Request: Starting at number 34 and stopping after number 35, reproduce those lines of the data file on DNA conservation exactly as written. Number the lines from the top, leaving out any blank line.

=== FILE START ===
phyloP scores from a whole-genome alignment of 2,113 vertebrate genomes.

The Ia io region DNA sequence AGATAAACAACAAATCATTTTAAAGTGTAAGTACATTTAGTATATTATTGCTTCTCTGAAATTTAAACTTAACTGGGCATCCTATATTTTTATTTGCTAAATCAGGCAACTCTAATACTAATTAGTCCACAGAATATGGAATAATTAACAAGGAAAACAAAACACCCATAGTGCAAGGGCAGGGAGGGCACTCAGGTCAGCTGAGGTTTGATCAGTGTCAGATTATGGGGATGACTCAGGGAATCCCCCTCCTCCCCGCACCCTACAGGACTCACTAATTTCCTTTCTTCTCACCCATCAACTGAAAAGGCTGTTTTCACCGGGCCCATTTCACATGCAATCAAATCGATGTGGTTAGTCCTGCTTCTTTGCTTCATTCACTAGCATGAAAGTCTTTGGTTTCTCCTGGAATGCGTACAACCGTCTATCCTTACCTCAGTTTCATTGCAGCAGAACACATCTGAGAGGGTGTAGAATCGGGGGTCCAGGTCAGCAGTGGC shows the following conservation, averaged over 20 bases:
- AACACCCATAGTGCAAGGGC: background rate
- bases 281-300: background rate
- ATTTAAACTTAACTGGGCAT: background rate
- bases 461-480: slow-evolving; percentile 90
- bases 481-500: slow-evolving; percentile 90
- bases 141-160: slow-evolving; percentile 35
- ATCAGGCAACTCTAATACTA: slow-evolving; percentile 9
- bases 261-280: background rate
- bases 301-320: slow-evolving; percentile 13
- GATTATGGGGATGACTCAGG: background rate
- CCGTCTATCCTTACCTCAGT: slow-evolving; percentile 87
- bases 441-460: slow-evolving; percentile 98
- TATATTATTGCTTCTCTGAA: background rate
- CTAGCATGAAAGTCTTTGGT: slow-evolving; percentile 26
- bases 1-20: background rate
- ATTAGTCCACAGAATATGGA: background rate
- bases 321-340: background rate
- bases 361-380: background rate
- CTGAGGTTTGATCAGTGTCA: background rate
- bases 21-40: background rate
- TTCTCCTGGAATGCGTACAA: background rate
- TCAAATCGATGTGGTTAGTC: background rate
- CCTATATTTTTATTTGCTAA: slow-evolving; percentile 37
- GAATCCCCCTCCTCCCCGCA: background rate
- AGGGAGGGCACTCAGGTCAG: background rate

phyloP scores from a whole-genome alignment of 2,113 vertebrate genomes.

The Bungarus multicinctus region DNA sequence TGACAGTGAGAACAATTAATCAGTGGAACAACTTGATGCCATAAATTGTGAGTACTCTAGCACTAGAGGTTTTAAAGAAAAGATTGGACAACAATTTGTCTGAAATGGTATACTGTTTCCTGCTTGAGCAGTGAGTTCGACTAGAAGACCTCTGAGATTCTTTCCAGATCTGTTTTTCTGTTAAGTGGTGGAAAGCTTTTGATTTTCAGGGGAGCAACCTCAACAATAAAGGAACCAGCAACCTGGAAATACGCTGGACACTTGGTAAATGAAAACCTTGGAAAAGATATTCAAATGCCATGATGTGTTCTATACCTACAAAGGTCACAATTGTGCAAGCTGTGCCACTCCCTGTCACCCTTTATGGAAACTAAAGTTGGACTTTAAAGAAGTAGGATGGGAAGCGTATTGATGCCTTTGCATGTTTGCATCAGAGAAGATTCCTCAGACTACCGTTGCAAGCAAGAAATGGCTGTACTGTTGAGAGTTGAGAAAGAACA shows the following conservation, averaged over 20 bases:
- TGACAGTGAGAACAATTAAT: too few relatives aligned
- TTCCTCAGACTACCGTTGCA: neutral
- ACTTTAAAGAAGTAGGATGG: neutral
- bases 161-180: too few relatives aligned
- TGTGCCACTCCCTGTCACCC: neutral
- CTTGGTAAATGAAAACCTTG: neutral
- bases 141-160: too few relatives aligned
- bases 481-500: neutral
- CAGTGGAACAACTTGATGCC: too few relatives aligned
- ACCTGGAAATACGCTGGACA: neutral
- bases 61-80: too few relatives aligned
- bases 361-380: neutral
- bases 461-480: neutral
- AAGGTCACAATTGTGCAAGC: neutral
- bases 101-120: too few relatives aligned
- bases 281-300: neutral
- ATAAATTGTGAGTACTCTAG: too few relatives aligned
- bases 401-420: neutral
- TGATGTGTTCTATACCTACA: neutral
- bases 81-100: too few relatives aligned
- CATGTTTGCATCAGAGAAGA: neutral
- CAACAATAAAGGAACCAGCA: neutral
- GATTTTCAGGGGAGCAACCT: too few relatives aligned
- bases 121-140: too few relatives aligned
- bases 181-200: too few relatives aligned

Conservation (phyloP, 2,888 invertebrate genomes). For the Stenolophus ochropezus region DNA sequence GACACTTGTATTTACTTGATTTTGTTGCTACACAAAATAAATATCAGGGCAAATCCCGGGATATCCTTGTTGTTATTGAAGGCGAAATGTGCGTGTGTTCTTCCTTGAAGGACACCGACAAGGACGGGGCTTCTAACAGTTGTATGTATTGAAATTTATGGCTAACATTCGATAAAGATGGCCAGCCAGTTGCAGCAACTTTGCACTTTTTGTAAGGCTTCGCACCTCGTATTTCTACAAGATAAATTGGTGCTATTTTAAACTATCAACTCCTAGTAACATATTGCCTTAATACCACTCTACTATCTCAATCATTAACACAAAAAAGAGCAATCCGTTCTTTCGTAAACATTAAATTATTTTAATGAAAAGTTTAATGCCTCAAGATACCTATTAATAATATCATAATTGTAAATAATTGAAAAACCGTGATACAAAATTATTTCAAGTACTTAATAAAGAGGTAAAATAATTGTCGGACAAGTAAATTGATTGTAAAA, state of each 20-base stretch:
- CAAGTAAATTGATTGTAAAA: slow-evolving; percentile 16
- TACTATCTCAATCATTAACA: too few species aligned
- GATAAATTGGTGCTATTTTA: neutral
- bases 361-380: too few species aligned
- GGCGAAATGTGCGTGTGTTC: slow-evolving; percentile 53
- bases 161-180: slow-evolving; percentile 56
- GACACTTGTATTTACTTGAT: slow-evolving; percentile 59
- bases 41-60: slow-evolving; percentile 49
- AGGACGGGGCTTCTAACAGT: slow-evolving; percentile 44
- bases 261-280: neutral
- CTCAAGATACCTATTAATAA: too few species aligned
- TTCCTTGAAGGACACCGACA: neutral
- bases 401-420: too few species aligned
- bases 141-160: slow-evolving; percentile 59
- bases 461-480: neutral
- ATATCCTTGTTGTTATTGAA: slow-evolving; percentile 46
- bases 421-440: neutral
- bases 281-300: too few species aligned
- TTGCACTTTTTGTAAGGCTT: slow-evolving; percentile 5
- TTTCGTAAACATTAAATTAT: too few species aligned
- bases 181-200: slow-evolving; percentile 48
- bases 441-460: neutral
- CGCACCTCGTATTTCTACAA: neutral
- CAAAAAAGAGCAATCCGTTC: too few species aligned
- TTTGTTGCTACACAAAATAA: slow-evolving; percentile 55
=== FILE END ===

- TGTGCCACTCCCTGTCACCC: neutral
- CTTGGTAAATGAAAACCTTG: neutral